District by District, Province by Province – is the Afghan government on, behind, or ahead of schedule to take over security responsibilities? Are the criteria used to determine that status tighter or looser than they were three years ago?
Yes, much of that is classified – but it won’t be forever. This story will be told, and people will be held to account. If history is any guide, that won’t mean much to the thousands, tens of thousands, hundreds of thousands, or millions who will die because we did not finish what we started.
The last time we abandoned a nation like this, the losses were in the millions.
Modern warfare and counter-terrorism bump up against international law and the “law of war” on a moment to moment basis – and that’s the subject of this week’s Midrats show – Episode 72 Lawfare and the Long War 05/22 by Midrats on Blog Talk Radio:
Never in our history have we fought a war where law, lawyers, and layers of legalese have impacted all levels of the war, Political, Strategic, Operational, and Tactical.
Why do we find ourselves here and in what direction are we going?
From Pakistan, Afghanistan, Iraq, Libya and even domestically, the legal definition of the use of military power is evolving.
To discuss the impact of Lawfare for the full hour with Sal from the blog “CDR Salamander” and EagleOne from “EagleSpeak” will be David Glazier, CDR USN (Ret.).
David is a Professor of Law at Loyola Law School in Los Angeles. Prior to Loyola, he was a lecturer at the University of Virginia School of Law and a research fellow at the Center for National Security Law, where he conducted research on national security, military justice and the law of war. He also served as a pro bono consultant to Human Rights First.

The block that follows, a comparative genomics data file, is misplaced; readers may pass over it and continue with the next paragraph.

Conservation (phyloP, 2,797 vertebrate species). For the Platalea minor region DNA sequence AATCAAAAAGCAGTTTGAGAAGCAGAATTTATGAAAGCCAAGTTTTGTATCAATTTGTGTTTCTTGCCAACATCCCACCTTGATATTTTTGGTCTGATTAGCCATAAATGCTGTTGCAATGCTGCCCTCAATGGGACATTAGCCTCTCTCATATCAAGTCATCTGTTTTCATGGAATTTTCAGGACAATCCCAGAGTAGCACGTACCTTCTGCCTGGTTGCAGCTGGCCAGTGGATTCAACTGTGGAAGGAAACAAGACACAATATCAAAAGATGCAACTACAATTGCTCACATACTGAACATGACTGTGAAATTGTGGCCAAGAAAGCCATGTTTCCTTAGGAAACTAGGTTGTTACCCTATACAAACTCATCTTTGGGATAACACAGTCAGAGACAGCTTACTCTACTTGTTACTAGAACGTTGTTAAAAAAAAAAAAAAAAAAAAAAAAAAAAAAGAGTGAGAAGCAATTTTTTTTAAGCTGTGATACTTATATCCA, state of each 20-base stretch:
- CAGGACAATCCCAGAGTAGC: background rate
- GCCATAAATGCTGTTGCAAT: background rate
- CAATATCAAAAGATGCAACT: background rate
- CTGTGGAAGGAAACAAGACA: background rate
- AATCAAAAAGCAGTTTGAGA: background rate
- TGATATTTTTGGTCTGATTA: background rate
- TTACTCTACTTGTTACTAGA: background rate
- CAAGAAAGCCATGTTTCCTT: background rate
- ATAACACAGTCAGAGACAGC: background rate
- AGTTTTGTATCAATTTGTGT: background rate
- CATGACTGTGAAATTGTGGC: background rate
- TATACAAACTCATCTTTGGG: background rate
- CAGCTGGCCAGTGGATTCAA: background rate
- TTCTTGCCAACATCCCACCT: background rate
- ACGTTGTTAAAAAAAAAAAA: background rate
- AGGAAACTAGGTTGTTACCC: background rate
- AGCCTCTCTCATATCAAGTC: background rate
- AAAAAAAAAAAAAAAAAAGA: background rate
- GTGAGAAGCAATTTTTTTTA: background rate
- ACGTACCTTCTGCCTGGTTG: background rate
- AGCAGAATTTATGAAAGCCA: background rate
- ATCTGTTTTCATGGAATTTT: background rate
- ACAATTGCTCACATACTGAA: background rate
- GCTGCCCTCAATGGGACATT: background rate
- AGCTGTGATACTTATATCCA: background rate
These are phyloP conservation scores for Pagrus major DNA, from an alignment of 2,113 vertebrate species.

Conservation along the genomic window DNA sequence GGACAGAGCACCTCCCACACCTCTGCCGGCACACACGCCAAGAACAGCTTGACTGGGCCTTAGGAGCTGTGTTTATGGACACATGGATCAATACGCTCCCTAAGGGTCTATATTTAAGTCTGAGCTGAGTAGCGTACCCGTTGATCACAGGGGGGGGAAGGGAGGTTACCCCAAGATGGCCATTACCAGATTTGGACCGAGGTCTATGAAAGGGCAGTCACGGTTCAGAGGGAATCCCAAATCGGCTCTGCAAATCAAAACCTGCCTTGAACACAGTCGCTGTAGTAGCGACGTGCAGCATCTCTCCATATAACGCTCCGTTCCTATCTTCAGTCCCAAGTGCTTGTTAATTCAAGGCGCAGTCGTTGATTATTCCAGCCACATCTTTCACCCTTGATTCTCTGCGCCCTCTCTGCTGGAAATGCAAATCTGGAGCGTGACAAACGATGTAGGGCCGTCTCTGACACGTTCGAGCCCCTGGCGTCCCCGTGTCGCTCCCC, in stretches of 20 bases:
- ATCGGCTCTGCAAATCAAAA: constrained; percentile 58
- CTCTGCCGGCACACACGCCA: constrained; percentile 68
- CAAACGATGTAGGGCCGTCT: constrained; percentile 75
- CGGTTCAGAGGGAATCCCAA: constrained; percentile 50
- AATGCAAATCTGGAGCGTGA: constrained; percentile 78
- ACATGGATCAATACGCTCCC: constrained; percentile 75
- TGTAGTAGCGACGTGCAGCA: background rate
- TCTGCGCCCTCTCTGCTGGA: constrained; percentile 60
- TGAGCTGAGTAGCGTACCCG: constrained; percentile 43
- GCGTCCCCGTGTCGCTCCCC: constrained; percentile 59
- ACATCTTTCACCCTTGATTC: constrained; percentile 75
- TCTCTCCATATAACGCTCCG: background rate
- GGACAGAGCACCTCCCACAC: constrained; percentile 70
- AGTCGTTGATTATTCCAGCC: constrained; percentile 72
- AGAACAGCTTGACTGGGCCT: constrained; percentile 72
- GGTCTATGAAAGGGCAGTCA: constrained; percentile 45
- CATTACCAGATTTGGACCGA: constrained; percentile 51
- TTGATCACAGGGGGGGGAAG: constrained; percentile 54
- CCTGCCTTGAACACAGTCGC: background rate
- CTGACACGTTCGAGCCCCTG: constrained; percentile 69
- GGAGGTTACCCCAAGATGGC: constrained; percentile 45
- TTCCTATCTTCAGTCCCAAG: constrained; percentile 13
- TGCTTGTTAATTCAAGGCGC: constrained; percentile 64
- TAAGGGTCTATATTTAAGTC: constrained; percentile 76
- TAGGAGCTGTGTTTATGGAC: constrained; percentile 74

Before attending law school, Glazier served twenty-one years as a US Navy surface warfare officer. In that capacity, he commanded the USS George Philip (FFG-12), served as the Seventh Fleet staff officer responsible for the US Navy-Japan relationship, the Pacific Fleet officer responsible for the US Navy-PRC relationship, and participated in UN sanctions enforcement against Yugoslavia and Haiti.
Glazier has a JD from the University of Virginia School of Law, an MA from Georgetown University in government/national security studies, and holds a BA in history from Amherst College.
So, with experience ranging from warrior to law of war scholar, Professor Glazier has some interesting (and perhaps unexpected) views on the matters described above.
Join us this Sunday at 5pm Eastern as we delve into the world of “lawfare.” I promise that the name of Hugo Grotius will be invoked somewhere along the way.
Link to the show page here.